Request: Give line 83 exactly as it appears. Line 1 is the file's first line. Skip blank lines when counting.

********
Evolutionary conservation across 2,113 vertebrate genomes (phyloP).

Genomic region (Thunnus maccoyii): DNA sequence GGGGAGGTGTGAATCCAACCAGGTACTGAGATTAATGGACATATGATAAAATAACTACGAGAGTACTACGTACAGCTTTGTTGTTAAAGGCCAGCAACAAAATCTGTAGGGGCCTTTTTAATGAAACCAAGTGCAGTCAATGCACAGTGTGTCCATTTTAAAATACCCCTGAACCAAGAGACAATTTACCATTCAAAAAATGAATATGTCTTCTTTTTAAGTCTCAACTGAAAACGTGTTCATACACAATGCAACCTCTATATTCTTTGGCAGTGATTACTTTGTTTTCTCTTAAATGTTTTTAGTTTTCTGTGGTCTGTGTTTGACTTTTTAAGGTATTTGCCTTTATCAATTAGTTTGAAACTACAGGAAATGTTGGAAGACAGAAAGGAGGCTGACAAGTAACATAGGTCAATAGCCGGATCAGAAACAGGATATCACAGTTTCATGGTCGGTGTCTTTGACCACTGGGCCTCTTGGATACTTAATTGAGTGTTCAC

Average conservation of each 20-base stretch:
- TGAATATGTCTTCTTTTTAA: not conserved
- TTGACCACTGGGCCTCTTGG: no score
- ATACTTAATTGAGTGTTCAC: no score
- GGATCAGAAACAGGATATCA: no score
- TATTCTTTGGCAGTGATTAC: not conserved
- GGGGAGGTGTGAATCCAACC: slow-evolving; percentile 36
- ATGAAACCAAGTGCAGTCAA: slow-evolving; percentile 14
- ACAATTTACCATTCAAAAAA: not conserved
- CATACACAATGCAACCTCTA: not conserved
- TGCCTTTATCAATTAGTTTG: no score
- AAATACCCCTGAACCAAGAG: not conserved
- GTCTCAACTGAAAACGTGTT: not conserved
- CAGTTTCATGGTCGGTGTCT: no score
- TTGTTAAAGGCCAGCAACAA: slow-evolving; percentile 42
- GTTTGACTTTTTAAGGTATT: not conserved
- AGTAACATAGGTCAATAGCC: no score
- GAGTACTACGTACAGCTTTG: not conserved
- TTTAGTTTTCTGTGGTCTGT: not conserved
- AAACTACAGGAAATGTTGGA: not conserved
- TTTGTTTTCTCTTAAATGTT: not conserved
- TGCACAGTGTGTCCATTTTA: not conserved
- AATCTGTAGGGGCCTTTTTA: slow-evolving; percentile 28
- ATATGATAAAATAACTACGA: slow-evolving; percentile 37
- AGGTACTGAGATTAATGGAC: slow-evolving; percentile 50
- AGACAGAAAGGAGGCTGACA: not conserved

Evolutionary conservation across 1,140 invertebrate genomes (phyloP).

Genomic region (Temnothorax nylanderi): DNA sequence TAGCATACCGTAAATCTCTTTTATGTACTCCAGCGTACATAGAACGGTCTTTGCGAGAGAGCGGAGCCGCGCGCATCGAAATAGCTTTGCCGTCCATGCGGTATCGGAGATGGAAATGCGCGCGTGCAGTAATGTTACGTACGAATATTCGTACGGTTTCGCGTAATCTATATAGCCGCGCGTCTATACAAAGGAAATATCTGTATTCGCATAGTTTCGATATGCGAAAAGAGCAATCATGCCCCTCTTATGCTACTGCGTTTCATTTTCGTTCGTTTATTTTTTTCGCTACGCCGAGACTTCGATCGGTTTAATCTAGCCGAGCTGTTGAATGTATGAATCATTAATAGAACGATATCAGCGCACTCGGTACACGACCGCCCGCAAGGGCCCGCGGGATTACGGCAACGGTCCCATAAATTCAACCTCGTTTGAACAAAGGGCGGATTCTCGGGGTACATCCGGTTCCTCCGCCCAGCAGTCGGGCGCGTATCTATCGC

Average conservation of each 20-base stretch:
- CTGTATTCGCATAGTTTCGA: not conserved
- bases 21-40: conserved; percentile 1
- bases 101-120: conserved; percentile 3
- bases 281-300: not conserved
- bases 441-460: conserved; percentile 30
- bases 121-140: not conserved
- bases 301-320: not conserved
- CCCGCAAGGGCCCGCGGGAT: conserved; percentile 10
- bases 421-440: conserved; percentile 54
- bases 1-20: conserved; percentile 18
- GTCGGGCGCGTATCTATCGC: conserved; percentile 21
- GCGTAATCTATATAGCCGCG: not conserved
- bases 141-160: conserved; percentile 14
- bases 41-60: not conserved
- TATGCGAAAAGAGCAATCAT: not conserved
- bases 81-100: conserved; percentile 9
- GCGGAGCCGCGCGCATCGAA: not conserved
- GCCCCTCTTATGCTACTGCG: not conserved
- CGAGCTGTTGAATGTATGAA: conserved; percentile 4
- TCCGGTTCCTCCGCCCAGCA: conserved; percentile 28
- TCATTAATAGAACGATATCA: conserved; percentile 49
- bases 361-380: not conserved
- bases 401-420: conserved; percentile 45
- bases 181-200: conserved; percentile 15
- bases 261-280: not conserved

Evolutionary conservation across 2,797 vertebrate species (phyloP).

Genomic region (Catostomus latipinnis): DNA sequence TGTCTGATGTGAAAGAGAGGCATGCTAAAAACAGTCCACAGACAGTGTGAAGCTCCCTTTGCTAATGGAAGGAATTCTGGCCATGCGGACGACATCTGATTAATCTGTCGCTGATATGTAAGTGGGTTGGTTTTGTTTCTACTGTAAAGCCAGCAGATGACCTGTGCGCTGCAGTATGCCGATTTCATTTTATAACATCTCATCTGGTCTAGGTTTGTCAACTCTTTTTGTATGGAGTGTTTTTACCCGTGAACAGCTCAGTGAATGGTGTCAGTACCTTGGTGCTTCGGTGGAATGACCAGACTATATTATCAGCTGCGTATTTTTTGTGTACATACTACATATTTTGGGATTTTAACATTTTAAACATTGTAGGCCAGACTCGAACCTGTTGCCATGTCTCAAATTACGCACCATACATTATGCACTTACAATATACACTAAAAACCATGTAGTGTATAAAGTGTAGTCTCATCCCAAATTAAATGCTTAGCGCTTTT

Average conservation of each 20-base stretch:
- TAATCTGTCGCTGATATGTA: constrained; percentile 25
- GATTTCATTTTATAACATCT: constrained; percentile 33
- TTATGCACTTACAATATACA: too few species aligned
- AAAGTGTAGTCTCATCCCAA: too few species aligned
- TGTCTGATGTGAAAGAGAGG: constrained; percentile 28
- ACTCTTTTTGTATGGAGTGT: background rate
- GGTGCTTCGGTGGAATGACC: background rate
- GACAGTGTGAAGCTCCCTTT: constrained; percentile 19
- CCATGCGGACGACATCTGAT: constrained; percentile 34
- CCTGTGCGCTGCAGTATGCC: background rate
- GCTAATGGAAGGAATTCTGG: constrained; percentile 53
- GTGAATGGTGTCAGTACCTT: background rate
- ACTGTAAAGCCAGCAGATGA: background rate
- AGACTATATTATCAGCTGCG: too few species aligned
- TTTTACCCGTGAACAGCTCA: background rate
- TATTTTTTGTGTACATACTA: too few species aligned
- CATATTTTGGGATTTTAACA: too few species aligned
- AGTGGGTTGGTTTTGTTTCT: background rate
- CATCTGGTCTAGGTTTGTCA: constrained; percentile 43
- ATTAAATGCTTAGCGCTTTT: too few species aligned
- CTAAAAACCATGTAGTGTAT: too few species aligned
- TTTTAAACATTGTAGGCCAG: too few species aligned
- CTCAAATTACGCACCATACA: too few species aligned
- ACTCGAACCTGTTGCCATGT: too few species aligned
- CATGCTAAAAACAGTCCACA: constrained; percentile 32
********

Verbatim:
- ACTCGAACCTGTTGCCATGT: too few species aligned